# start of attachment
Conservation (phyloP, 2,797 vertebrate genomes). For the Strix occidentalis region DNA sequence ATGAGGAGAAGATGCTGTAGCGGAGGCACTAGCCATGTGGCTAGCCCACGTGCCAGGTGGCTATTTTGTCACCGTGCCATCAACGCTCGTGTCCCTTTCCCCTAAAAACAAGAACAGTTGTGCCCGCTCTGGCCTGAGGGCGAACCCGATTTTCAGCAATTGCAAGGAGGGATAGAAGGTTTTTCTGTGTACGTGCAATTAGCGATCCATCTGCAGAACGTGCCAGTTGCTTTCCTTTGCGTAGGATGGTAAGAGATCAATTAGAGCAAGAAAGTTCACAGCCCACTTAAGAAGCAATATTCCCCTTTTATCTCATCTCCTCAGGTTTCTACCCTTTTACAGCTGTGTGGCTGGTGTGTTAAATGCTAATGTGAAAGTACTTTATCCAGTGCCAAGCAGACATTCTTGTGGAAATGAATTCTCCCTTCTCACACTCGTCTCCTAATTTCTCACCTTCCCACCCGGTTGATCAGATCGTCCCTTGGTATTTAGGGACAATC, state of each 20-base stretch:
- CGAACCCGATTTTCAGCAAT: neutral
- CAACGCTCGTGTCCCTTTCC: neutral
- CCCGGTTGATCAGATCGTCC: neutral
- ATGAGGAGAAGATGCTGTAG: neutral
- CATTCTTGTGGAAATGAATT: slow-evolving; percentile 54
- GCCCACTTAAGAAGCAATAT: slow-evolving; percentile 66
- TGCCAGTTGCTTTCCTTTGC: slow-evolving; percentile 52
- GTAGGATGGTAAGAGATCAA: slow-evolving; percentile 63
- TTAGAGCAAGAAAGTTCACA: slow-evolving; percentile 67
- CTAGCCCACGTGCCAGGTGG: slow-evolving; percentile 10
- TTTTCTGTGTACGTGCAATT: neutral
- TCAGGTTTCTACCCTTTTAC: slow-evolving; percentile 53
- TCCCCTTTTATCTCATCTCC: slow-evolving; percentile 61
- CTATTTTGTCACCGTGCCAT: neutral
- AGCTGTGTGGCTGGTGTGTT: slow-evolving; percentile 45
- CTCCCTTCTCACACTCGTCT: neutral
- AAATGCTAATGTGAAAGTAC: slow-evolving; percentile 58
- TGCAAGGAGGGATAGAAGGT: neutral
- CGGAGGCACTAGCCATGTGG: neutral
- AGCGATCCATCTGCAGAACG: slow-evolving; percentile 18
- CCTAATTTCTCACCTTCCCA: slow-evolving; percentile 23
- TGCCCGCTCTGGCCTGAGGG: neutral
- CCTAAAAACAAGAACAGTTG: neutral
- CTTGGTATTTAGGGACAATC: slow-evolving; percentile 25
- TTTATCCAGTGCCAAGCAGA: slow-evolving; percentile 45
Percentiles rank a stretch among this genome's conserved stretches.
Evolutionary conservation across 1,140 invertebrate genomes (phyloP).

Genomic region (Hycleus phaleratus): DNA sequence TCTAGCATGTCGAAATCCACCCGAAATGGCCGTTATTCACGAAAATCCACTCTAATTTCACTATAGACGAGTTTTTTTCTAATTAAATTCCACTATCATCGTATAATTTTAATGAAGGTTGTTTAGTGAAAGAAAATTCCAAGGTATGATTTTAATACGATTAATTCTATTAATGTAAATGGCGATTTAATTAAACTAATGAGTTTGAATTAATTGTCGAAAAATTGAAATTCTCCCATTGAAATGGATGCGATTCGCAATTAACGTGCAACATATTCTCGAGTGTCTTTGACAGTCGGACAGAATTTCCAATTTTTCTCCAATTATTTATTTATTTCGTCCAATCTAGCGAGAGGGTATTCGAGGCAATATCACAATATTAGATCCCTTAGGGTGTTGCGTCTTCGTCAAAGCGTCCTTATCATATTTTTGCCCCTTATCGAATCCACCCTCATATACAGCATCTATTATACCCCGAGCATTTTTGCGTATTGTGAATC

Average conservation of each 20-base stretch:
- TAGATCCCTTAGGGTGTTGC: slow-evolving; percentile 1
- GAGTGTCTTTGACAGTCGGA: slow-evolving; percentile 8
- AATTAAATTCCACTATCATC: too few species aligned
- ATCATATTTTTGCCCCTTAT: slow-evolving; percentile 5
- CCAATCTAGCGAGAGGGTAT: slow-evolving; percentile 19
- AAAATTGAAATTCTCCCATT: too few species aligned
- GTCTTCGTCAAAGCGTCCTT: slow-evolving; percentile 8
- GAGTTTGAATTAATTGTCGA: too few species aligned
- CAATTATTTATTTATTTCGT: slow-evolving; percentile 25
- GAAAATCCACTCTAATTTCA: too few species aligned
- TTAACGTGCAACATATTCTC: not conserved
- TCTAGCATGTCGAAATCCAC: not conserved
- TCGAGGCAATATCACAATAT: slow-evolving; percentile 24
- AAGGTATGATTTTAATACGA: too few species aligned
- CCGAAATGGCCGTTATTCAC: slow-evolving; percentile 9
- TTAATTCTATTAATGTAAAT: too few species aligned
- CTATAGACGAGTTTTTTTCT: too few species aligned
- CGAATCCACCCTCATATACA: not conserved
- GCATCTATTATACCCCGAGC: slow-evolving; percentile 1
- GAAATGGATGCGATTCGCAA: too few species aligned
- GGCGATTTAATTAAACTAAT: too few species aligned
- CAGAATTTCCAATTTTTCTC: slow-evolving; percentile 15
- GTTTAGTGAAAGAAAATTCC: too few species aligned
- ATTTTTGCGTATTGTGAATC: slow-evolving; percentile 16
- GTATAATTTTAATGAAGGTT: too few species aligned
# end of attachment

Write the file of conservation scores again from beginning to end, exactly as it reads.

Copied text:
Conservation (phyloP, 2,797 vertebrate genomes). For the Strix occidentalis region DNA sequence ATGAGGAGAAGATGCTGTAGCGGAGGCACTAGCCATGTGGCTAGCCCACGTGCCAGGTGGCTATTTTGTCACCGTGCCATCAACGCTCGTGTCCCTTTCCCCTAAAAACAAGAACAGTTGTGCCCGCTCTGGCCTGAGGGCGAACCCGATTTTCAGCAATTGCAAGGAGGGATAGAAGGTTTTTCTGTGTACGTGCAATTAGCGATCCATCTGCAGAACGTGCCAGTTGCTTTCCTTTGCGTAGGATGGTAAGAGATCAATTAGAGCAAGAAAGTTCACAGCCCACTTAAGAAGCAATATTCCCCTTTTATCTCATCTCCTCAGGTTTCTACCCTTTTACAGCTGTGTGGCTGGTGTGTTAAATGCTAATGTGAAAGTACTTTATCCAGTGCCAAGCAGACATTCTTGTGGAAATGAATTCTCCCTTCTCACACTCGTCTCCTAATTTCTCACCTTCCCACCCGGTTGATCAGATCGTCCCTTGGTATTTAGGGACAATC, state of each 20-base stretch:
- CGAACCCGATTTTCAGCAAT: neutral
- CAACGCTCGTGTCCCTTTCC: neutral
- CCCGGTTGATCAGATCGTCC: neutral
- ATGAGGAGAAGATGCTGTAG: neutral
- CATTCTTGTGGAAATGAATT: slow-evolving; percentile 54
- GCCCACTTAAGAAGCAATAT: slow-evolving; percentile 66
- TGCCAGTTGCTTTCCTTTGC: slow-evolving; percentile 52
- GTAGGATGGTAAGAGATCAA: slow-evolving; percentile 63
- TTAGAGCAAGAAAGTTCACA: slow-evolving; percentile 67
- CTAGCCCACGTGCCAGGTGG: slow-evolving; percentile 10
- TTTTCTGTGTACGTGCAATT: neutral
- TCAGGTTTCTACCCTTTTAC: slow-evolving; percentile 53
- TCCCCTTTTATCTCATCTCC: slow-evolving; percentile 61
- CTATTTTGTCACCGTGCCAT: neutral
- AGCTGTGTGGCTGGTGTGTT: slow-evolving; percentile 45
- CTCCCTTCTCACACTCGTCT: neutral
- AAATGCTAATGTGAAAGTAC: slow-evolving; percentile 58
- TGCAAGGAGGGATAGAAGGT: neutral
- CGGAGGCACTAGCCATGTGG: neutral
- AGCGATCCATCTGCAGAACG: slow-evolving; percentile 18
- CCTAATTTCTCACCTTCCCA: slow-evolving; percentile 23
- TGCCCGCTCTGGCCTGAGGG: neutral
- CCTAAAAACAAGAACAGTTG: neutral
- CTTGGTATTTAGGGACAATC: slow-evolving; percentile 25
- TTTATCCAGTGCCAAGCAGA: slow-evolving; percentile 45
Percentiles rank a stretch among this genome's conserved stretches.
Evolutionary conservation across 1,140 invertebrate genomes (phyloP).

Genomic region (Hycleus phaleratus): DNA sequence TCTAGCATGTCGAAATCCACCCGAAATGGCCGTTATTCACGAAAATCCACTCTAATTTCACTATAGACGAGTTTTTTTCTAATTAAATTCCACTATCATCGTATAATTTTAATGAAGGTTGTTTAGTGAAAGAAAATTCCAAGGTATGATTTTAATACGATTAATTCTATTAATGTAAATGGCGATTTAATTAAACTAATGAGTTTGAATTAATTGTCGAAAAATTGAAATTCTCCCATTGAAATGGATGCGATTCGCAATTAACGTGCAACATATTCTCGAGTGTCTTTGACAGTCGGACAGAATTTCCAATTTTTCTCCAATTATTTATTTATTTCGTCCAATCTAGCGAGAGGGTATTCGAGGCAATATCACAATATTAGATCCCTTAGGGTGTTGCGTCTTCGTCAAAGCGTCCTTATCATATTTTTGCCCCTTATCGAATCCACCCTCATATACAGCATCTATTATACCCCGAGCATTTTTGCGTATTGTGAATC

Average conservation of each 20-base stretch:
- TAGATCCCTTAGGGTGTTGC: slow-evolving; percentile 1
- GAGTGTCTTTGACAGTCGGA: slow-evolving; percentile 8
- AATTAAATTCCACTATCATC: too few species aligned
- ATCATATTTTTGCCCCTTAT: slow-evolving; percentile 5
- CCAATCTAGCGAGAGGGTAT: slow-evolving; percentile 19
- AAAATTGAAATTCTCCCATT: too few species aligned
- GTCTTCGTCAAAGCGTCCTT: slow-evolving; percentile 8
- GAGTTTGAATTAATTGTCGA: too few species aligned
- CAATTATTTATTTATTTCGT: slow-evolving; percentile 25
- GAAAATCCACTCTAATTTCA: too few species aligned
- TTAACGTGCAACATATTCTC: not conserved
- TCTAGCATGTCGAAATCCAC: not conserved
- TCGAGGCAATATCACAATAT: slow-evolving; percentile 24
- AAGGTATGATTTTAATACGA: too few species aligned
- CCGAAATGGCCGTTATTCAC: slow-evolving; percentile 9
- TTAATTCTATTAATGTAAAT: too few species aligned
- CTATAGACGAGTTTTTTTCT: too few species aligned
- CGAATCCACCCTCATATACA: not conserved
- GCATCTATTATACCCCGAGC: slow-evolving; percentile 1
- GAAATGGATGCGATTCGCAA: too few species aligned
- GGCGATTTAATTAAACTAAT: too few species aligned
- CAGAATTTCCAATTTTTCTC: slow-evolving; percentile 15
- GTTTAGTGAAAGAAAATTCC: too few species aligned
- ATTTTTGCGTATTGTGAATC: slow-evolving; percentile 16
- GTATAATTTTAATGAAGGTT: too few species aligned